National Fisherman

Finding a ship that doesn’t want to be found is almost impossible on Russia’s Sea of Okhotsk, 600 million square miles of icy water north of Japan, and the Iskander was doing its best to remain hidden. The rusting hull of the 180-foot ship bore no name, and its transmitters had been disabled. In the right light, it might have disappeared into the low-hanging clouds that often blanket the waters off Russia’s east coast. But it didn’t.
 
According to a November 2013 incident report, the Border Guard Service of Russia—the functional equivalent of the U.S. Coast Guard—first tried hailing the unidentified ship. There was a moment of static before a response from the vessel crackled over the radio: “SRTM-K Breeze.” That is not, in fact, one of the ship’s many names, which in the last five years has gone by Afeliy, Costa Rapida, Status, and, most recently, Iskander. But what is a pirate to say?
 
The conversation didn’t last. The exchange had barely ended when the Iskander’s engines cranked to full throttle, and the vessel began to pull away. When attempts to intercept it failed, the border patrol fired warning shots, pocking the water behind the ship. These went unheeded. The Iskander continued to run, the border patrol chased, and meanwhile, the crew frantically dumped its cargo of live king crab overboard.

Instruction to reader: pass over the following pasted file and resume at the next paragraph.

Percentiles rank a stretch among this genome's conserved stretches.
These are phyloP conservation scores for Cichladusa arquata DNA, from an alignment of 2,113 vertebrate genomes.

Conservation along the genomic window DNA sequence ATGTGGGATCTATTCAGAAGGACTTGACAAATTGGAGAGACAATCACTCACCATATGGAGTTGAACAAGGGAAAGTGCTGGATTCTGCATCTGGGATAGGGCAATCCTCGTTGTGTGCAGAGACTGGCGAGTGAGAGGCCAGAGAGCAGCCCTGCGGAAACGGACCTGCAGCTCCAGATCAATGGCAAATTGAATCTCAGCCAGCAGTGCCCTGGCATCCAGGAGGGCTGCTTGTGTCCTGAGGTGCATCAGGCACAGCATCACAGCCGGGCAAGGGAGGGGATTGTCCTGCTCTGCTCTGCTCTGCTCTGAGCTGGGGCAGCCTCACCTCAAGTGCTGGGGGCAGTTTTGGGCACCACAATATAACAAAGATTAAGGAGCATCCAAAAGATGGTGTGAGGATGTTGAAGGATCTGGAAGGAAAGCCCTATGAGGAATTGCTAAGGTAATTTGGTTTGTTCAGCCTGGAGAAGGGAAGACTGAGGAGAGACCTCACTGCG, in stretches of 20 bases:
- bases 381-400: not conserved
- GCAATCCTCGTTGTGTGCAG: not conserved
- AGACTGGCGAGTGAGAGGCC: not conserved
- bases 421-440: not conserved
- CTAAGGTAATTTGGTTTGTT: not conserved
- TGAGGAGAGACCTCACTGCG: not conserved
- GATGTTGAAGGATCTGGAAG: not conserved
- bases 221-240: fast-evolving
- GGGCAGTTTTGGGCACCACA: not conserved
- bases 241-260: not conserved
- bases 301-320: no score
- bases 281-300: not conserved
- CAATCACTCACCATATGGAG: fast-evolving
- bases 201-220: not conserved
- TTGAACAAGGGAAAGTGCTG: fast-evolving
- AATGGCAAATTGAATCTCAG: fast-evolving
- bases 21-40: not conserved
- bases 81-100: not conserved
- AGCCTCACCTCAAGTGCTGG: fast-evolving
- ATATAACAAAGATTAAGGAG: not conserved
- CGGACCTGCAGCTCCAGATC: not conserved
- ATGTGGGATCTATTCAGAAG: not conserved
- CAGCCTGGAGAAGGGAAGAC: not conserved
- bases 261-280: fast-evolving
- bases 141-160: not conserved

Read the full story at Bloomberg Businessweek>>

National Fisherman Live

National Fisherman Live: 2/26/15

In this episode, National Fisherman's Online Editor Leslie Taylor speaks with Rick Constantine, vice president of marketing, Acme United Corporation, about Cuda corrosion resistant knives.

National Fisherman Live: 2/24/15

In this episode:

March date set for disaster aid dispersal
Oregon LNG project could disrupt fishing
NOAA tweaks gear marking requirement
N.C. launches first commercial/recreational dock
Spiny lobster traps limits not well received

Inside the Industry

Today Sen. Lisa Murkowski (R-AK) introduced legislation to extend a permanent exemption for incidental runoff from small commercial fishing boats.

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The National Working Waterfront Network is now accepting abstracts and session proposals for the next National Working Waterfronts & Waterways Symposium, taking place Nov. 16-19 in Tampa, Fla. The deadline is Tax Day, April 15.

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